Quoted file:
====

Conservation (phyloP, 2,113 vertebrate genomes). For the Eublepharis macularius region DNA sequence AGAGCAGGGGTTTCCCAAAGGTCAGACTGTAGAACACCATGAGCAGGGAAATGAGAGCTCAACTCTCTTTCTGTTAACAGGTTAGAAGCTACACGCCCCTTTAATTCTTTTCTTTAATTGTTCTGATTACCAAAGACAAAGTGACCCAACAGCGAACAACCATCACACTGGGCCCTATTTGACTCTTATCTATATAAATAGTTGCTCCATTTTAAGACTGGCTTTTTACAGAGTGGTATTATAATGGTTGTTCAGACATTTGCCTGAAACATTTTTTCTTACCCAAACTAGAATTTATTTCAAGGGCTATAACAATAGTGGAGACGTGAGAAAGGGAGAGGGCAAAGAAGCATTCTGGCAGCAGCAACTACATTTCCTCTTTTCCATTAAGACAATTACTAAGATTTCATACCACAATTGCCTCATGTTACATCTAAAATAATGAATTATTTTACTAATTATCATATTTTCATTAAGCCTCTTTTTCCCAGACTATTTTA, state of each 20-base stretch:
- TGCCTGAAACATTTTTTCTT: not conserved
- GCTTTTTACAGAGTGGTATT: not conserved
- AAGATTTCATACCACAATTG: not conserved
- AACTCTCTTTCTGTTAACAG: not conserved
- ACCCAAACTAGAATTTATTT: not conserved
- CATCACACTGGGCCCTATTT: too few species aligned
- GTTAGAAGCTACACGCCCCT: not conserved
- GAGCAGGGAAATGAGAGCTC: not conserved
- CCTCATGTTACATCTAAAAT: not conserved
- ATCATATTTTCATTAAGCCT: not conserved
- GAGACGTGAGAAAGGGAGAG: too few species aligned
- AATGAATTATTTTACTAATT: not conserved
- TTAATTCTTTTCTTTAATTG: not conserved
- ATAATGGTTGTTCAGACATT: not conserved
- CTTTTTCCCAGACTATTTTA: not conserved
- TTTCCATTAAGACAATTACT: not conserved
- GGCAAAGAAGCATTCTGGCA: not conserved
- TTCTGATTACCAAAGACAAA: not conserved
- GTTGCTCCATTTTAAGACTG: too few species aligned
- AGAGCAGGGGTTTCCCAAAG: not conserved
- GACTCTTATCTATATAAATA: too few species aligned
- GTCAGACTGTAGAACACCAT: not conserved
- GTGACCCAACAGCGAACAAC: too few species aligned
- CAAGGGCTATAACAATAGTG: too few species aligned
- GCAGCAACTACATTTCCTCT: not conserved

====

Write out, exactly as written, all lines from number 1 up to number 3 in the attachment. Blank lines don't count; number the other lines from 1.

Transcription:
Conservation (phyloP, 2,113 vertebrate genomes). For the Eublepharis macularius region DNA sequence AGAGCAGGGGTTTCCCAAAGGTCAGACTGTAGAACACCATGAGCAGGGAAATGAGAGCTCAACTCTCTTTCTGTTAACAGGTTAGAAGCTACACGCCCCTTTAATTCTTTTCTTTAATTGTTCTGATTACCAAAGACAAAGTGACCCAACAGCGAACAACCATCACACTGGGCCCTATTTGACTCTTATCTATATAAATAGTTGCTCCATTTTAAGACTGGCTTTTTACAGAGTGGTATTATAATGGTTGTTCAGACATTTGCCTGAAACATTTTTTCTTACCCAAACTAGAATTTATTTCAAGGGCTATAACAATAGTGGAGACGTGAGAAAGGGAGAGGGCAAAGAAGCATTCTGGCAGCAGCAACTACATTTCCTCTTTTCCATTAAGACAATTACTAAGATTTCATACCACAATTGCCTCATGTTACATCTAAAATAATGAATTATTTTACTAATTATCATATTTTCATTAAGCCTCTTTTTCCCAGACTATTTTA, state of each 20-base stretch:
- TGCCTGAAACATTTTTTCTT: not conserved
- GCTTTTTACAGAGTGGTATT: not conserved